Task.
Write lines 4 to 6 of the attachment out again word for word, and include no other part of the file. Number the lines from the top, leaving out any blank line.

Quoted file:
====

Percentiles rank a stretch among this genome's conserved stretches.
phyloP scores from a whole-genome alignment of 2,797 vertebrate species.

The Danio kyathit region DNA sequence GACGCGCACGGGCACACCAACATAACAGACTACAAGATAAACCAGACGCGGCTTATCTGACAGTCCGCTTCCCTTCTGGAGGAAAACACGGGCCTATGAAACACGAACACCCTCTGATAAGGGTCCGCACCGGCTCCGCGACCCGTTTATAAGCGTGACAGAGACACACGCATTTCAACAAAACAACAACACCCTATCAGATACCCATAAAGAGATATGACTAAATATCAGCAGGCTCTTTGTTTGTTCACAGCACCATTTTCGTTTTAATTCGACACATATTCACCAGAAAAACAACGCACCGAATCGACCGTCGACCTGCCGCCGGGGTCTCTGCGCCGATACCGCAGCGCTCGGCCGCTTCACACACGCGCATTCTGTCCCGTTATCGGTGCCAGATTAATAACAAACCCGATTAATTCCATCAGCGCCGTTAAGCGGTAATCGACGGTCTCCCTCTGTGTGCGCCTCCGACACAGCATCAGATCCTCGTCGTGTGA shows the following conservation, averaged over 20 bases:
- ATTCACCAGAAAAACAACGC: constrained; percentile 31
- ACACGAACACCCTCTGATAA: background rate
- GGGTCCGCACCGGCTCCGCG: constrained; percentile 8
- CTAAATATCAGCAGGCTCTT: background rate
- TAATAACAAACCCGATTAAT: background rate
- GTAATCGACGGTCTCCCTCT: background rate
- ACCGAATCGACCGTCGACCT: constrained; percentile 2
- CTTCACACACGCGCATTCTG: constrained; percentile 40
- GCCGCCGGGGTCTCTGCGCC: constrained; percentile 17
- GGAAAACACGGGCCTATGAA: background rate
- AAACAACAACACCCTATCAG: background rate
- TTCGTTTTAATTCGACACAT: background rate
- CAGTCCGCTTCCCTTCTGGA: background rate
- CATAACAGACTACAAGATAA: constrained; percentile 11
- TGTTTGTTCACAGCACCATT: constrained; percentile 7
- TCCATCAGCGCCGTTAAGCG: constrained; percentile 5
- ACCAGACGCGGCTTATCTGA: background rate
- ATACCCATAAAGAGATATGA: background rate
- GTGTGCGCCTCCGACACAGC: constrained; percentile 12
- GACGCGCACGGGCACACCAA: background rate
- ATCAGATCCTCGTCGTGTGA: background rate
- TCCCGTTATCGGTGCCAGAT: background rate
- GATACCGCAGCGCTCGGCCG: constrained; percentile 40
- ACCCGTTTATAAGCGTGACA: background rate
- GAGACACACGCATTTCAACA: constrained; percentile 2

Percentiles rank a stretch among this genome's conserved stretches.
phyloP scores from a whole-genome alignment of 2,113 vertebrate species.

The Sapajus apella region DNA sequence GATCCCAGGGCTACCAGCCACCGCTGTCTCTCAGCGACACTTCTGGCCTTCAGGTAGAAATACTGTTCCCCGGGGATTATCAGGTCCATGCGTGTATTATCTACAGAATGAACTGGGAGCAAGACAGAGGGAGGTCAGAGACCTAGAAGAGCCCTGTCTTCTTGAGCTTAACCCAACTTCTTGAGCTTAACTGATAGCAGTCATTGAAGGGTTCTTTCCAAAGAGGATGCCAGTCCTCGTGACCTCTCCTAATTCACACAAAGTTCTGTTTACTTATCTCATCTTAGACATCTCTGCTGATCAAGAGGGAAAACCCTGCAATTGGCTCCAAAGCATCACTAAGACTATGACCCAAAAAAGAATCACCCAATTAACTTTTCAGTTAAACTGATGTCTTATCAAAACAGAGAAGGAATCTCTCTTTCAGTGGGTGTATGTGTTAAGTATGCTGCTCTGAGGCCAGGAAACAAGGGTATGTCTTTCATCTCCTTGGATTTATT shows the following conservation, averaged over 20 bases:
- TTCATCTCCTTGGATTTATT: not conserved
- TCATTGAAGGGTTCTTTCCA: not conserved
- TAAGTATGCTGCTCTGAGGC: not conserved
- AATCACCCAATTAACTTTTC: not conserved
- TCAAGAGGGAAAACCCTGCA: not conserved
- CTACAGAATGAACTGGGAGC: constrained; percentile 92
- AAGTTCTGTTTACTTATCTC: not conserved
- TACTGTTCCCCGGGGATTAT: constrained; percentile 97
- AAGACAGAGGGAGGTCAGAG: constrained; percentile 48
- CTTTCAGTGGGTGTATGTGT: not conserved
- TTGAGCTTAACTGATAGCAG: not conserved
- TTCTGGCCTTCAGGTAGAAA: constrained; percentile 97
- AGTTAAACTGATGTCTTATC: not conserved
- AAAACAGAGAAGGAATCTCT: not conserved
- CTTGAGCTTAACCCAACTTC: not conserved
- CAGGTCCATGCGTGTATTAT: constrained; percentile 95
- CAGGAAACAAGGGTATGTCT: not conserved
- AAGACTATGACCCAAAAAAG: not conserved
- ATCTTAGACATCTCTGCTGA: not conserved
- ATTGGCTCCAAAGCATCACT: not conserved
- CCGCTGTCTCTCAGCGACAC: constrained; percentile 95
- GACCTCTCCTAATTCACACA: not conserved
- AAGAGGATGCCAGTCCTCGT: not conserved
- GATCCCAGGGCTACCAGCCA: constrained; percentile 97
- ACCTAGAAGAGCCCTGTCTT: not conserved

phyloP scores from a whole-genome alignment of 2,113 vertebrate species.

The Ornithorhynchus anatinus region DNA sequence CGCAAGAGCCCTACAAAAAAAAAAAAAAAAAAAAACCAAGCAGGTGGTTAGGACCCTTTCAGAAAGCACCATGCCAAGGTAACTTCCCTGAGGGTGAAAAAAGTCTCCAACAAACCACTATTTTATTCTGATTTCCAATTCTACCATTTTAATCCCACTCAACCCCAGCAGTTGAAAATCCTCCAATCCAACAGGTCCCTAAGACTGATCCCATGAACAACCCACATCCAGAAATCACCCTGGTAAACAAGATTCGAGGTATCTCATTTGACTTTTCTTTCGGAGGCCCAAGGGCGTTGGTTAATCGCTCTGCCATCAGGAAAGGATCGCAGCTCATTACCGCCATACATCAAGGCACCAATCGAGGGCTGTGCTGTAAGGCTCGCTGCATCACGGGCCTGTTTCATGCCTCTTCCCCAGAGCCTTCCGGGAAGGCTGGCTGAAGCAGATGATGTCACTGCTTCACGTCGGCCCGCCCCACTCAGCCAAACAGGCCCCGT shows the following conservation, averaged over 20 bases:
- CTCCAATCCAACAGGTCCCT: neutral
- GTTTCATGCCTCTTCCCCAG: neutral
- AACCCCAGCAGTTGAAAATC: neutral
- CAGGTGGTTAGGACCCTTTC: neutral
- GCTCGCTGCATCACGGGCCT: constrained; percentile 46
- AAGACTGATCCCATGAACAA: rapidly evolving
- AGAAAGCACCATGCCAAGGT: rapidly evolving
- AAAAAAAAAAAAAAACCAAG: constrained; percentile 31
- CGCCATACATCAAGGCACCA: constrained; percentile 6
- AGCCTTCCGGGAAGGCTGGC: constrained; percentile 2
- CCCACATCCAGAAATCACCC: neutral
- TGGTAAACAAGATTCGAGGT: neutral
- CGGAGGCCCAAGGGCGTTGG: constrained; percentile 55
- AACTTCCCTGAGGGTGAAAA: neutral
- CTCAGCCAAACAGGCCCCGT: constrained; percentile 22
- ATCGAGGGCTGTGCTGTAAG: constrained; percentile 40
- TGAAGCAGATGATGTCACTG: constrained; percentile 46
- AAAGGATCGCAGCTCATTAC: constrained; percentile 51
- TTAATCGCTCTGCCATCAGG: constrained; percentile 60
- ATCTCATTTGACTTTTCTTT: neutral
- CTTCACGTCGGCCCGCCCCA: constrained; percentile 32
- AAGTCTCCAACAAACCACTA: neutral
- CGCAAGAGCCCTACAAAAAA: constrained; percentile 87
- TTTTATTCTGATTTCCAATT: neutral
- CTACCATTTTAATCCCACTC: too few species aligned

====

- ATTCACCAGAAAAACAACGC: constrained; percentile 31
- ACACGAACACCCTCTGATAA: background rate
- GGGTCCGCACCGGCTCCGCG: constrained; percentile 8